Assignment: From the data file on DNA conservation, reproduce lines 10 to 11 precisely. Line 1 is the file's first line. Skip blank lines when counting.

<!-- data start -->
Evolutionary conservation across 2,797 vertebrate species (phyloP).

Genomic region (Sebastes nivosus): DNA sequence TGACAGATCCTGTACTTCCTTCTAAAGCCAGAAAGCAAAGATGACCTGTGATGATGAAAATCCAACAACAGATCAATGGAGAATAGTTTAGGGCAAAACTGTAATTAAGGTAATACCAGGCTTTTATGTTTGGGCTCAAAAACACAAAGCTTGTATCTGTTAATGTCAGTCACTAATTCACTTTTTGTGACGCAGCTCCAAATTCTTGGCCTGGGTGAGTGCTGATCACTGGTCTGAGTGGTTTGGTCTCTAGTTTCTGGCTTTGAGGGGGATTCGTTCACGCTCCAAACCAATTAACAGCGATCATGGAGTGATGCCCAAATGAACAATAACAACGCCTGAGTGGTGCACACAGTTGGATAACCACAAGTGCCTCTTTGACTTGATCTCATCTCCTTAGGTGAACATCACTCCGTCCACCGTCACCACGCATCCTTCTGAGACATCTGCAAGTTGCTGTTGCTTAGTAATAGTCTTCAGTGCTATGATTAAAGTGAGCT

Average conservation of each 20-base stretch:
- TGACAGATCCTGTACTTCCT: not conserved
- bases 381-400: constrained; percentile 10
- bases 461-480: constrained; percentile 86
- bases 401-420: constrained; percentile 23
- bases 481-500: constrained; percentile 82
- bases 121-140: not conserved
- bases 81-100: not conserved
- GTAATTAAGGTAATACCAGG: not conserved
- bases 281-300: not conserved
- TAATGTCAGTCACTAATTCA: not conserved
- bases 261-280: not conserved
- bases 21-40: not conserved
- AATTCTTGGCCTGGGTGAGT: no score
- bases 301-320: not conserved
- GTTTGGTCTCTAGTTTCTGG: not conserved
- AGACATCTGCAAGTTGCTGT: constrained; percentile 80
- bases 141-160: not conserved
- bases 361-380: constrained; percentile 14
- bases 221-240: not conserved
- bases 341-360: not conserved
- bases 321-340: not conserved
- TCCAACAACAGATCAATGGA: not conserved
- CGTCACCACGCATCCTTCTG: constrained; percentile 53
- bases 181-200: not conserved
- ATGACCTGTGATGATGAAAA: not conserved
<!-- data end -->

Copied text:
- bases 81-100: not conserved
- GTAATTAAGGTAATACCAGG: not conserved